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Justice News

Department of Justice
U.S. Attorney’s Office
District of Columbia

Tuesday, February 2, 2016

Former White House Employee Pleads Guilty To Taking Part in Time/Attendance Scheme

Defendant Stole Over $5,000 in False Overtime Claims

            WASHINGTON – The former director of switchboard operations at the White House pled guilty today to a charge of theft of government property for a scheme in which she stole over $5,000 through altered time and attendance records, announced U.S. Attorney Channing D. Phillips and Paul M. Abbate, Assistant Director in Charge of the FBI’s Washington Field Office.

            Andrea Turk, 46, of Upper Marlboro, Md., pled guilty in the U.S. District Court for the District of Columbia. The Honorable Senior Judge Gladys Kessler scheduled sentencing for April 20, 2016.  The charge, a felony, carries a statutory maximum of 10 years in prison and potential financial penalties. Under the advisory federal sentencing guidelines, Turk faces up to six months of incarceration and a fine of up to $20,000. She has agreed to pay restitution as well as a forfeiture money judgment of $5,015.

            According to a statement of offense, signed by the defendant as well as the government, Turk was the director of switchboard operations at the White House from October 2009 until her termination in August 2013. She was responsible for managing approximately 15 switchboard operators, including oversight of their work schedules and approval of overtime hours. Additionally, she was responsible for final entry and approval of all time and attendance records of the switchboard operators, including one identified in court documents as “Employee A.”

            Beginning at least as early as June 2, 2012, through July 27, 2013, Turk used her supervisory position to alter the time and attendance records of “Employee A” to reflect overtime hours that were not actually worked. In turn, “Employee A” paid Turk money generated through the scheme. Over that time-frame, “Employee A” was paid approximately $12,475 for 396 overtime hours, but only actually worked and legitimately earned less than approximately 50 of these hours. As a result, “Employee A” received approximately $10,900 in overtime pay from the United States government to which “Employee A” was not entitled. “Employee A” thereafter paid approximately $5,015 to Turk, mostly through a series of bank transfers.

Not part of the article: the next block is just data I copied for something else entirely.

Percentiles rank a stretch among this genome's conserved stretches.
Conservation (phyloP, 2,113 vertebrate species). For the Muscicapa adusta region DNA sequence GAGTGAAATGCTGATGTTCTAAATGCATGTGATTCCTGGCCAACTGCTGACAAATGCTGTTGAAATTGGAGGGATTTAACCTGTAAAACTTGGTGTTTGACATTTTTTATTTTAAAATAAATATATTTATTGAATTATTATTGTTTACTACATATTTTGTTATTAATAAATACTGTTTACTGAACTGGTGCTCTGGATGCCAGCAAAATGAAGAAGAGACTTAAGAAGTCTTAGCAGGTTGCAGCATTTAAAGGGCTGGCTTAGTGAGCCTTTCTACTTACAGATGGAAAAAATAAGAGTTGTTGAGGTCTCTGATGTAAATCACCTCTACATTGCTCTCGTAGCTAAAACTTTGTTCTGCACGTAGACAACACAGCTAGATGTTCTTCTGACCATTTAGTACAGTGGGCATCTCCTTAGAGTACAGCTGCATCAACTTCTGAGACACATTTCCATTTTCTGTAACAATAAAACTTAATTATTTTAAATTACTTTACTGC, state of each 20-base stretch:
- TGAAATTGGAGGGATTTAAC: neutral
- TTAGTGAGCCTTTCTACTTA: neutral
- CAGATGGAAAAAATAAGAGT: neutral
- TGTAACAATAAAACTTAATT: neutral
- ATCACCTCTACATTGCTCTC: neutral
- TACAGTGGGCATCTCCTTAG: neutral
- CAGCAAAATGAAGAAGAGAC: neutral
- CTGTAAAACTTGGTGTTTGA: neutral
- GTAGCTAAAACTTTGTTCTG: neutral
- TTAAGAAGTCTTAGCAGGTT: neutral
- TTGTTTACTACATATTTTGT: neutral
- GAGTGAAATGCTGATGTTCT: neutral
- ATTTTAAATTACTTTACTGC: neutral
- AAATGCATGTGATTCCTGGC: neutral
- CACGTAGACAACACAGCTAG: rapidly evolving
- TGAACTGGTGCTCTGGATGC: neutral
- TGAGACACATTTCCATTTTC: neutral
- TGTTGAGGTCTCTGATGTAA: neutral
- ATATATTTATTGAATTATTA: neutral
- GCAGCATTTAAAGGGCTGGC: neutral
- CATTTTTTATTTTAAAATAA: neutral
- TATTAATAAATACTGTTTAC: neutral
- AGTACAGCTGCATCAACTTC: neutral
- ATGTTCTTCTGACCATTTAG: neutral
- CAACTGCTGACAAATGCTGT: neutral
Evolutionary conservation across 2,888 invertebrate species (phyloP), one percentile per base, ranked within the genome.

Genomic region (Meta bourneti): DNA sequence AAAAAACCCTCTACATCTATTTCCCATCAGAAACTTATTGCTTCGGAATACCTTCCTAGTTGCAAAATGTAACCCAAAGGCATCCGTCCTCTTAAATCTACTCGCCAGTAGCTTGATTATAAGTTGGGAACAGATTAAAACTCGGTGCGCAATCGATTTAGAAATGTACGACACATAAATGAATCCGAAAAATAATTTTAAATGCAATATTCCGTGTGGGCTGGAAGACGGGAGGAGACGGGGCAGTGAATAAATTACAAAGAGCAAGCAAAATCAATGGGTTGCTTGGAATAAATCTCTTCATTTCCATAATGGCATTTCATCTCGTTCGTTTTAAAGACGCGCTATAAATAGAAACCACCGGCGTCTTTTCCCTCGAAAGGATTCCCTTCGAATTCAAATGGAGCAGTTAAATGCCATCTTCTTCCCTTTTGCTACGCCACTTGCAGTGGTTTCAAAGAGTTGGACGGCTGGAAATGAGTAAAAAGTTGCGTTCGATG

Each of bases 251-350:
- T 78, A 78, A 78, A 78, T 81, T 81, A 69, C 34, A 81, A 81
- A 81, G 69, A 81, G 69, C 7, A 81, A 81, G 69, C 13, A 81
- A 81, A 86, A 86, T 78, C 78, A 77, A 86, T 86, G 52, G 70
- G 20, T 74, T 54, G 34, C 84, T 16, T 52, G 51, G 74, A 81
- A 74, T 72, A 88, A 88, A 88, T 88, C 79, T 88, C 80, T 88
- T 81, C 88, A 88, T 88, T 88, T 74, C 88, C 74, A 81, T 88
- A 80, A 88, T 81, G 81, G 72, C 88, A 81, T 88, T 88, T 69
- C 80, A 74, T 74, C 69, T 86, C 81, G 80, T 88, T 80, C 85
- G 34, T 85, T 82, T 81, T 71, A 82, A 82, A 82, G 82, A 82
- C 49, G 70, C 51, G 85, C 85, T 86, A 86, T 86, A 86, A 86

No other charges were filed in the investigation.

            In announcing the plea, U.S. Attorney Phillips and Assistant Director in Charge Abbate commended the work of those who investigated the case from the FBI’s Washington Field Office. They also acknowledged the efforts of those who worked on the case from the U.S. Attorney’s Office, including Paralegal Specialist Tasha Harris, Legal Assistant Angela Lawrence, and Assistant U.S. Attorney Diane Lucas, who assisted with forfeiture issues. Finally, they expressed appreciation for the work of Assistant U.S. Attorney David A. Last, who investigated and prosecuted the matter.

Updated February 4, 2016